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The Minot Public Library reopened to on-site patrons on June 8 with restrictions due to the COVID-19 pandemic, the first of the state’s four largest public libraries to reopen to visitors.
“We were the first from the big four cities to reopen, and we’re the only one of the big four to have never completely stopped providing services,” said Library Director Janet Anderson. “Throughout all of these changes, we found some great tools that we want to continue to provide to our community.”
The Minot Public Library reopened with limitations on June 8. Bismarck reopened July 6, Fargo reopened July 13, and the Grand Forks Public Library remains closed to the public.
The Minot Public Library’s schedule has changed to accommodate additional cleaning in the facility. The schedule through Labor Day is:
“It’s been pretty manageable,” Anderson said. “We definitely still have and still need the reduced hours. The number of people coming in has been manageable and everyone has been very understanding about the changes.”
The staff uses the hours the library is closed to clean the facility, including wiping down computers, keyboards, and furniture, as well as other items. Returned books are kept in quarantine for 24 hours, sanitized and allowed to dry. Most cloth seating has been replaced by seating with hard surfaces that is easier to clean.
“We’ve increased our cleaning, so that obviously adds to the work load for the staff,” Anderson said. “Someone might have to wait a few minutes while we clean a keyboard, but everyone has been very understanding.”
Anderson said her staff has adapted to the ongoing necessary changes since the coronavirus pandemic began.
“Our staff is amazing. They had no idea what they were getting into,” Anderson said. “I’d suggest that we try something, and they’d be like ‘I’m on it.’ I’d suggest something else, and someone would say ‘Yep, we can do that.’ ”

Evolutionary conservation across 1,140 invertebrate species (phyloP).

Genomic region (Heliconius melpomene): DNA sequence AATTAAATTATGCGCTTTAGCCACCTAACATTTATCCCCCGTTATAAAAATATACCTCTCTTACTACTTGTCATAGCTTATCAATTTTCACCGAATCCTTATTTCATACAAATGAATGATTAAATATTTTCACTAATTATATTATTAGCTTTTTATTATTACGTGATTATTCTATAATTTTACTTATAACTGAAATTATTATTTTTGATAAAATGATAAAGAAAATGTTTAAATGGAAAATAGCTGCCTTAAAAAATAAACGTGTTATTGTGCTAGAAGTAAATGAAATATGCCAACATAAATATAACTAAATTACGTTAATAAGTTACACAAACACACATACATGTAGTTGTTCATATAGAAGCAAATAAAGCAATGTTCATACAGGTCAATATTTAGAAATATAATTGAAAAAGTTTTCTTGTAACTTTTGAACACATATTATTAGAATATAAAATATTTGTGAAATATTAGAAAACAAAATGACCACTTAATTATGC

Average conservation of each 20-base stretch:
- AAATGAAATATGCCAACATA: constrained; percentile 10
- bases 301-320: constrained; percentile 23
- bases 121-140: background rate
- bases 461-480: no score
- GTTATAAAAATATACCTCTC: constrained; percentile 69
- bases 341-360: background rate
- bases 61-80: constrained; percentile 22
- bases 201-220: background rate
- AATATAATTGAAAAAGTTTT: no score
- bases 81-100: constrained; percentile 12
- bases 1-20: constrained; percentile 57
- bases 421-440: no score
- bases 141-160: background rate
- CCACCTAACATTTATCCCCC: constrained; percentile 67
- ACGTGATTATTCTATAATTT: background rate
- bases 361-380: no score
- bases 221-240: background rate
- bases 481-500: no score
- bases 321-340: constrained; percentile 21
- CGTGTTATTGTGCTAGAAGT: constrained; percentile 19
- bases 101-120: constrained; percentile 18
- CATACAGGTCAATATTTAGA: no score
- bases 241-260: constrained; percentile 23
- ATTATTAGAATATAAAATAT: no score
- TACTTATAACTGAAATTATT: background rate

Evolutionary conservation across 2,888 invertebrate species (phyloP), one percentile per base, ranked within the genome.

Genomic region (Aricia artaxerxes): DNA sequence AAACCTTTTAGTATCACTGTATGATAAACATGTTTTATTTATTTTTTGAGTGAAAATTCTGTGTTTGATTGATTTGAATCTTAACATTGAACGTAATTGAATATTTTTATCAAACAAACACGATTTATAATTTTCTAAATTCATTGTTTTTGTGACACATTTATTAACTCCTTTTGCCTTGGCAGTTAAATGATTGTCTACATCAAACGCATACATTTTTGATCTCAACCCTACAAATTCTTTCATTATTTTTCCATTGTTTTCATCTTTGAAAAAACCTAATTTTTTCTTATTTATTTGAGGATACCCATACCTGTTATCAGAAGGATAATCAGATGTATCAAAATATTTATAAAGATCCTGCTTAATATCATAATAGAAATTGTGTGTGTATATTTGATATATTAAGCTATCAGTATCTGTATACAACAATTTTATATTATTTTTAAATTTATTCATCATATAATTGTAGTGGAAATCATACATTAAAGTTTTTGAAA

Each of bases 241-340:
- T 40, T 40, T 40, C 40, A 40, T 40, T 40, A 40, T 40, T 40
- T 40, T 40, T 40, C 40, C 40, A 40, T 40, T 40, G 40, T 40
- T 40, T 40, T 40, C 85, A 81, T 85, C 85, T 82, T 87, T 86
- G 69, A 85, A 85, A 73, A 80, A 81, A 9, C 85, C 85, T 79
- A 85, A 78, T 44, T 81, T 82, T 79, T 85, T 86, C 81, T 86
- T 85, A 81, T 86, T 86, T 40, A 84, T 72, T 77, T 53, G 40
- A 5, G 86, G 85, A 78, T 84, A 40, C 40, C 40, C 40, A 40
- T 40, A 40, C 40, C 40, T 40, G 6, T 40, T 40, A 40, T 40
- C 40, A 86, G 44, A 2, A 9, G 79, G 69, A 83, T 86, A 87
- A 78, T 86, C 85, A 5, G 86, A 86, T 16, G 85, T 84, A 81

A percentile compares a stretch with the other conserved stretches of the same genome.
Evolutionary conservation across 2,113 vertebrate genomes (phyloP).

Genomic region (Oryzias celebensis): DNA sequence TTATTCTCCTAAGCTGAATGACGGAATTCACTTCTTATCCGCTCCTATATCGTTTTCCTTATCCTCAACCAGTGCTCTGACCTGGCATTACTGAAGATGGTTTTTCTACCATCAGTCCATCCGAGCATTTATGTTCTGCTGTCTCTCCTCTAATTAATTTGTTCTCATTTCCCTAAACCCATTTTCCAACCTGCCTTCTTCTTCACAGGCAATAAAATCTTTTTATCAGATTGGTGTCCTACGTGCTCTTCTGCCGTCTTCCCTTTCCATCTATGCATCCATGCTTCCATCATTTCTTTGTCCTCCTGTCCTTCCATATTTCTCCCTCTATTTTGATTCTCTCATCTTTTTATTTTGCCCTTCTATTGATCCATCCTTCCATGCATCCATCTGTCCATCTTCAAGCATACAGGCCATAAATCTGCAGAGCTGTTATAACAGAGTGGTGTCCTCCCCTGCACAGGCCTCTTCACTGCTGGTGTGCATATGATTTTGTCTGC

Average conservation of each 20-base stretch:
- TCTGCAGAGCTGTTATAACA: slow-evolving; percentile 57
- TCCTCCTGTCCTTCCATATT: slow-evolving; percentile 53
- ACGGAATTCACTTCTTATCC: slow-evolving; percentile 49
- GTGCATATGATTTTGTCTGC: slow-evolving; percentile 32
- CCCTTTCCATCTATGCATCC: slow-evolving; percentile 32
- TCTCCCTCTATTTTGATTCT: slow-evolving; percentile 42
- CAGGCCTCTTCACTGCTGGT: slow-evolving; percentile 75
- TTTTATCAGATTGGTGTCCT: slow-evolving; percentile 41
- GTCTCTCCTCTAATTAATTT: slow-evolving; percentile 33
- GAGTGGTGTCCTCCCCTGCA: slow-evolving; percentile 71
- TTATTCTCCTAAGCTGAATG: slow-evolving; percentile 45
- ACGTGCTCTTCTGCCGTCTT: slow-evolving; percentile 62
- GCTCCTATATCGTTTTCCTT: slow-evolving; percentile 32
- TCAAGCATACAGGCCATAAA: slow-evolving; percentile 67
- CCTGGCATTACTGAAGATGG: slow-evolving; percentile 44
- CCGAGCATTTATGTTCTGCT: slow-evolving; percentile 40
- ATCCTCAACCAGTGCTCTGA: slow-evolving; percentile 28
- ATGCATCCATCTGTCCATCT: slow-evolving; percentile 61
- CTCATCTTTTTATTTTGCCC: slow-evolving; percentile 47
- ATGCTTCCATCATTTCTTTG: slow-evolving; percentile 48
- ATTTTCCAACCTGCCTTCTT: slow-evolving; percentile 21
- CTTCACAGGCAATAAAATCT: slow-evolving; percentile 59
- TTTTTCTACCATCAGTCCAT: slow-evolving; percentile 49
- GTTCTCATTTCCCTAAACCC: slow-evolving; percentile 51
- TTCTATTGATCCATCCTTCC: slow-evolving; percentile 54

During the mandated closure because of COVID-19, the Minot Public Library continued to serve the community by providing numerous online services, including video story times, online art classes, and others. Residents could pick up supplies at the library, then use them while watching online classes. The library did take-and-make crafts, too, and provided digital library cards so patrons could have access to online resources. The staff also provided curbside pickup of library materials so patrons could continue to check out resources.
“The biggest thing we realized is that the community really does like us and need us,” Anderson said. “We want to be able to continue to meet the community’s needs.”
Anderson said she and her staff have learned a few things during the shutdown and reopening.
“Communication with the staff and with the community is always a challenge, and that has been more of a challenge,” she said. “When we started curbside pickup, with no restrictions, we realized that was too much too soon simply because of the demands on staff. I learned to take a step back and take things a little slower.”
Some of the changes will likely continue when schedules and other things return to normal – whenever that is, and whatever normal will be, Anderson said.
“I think the virtual stuff has been fun to try out. We can still use many of those alongside our traditional programs,” she said. “And I think many of the cleaning changes will definitely continue.”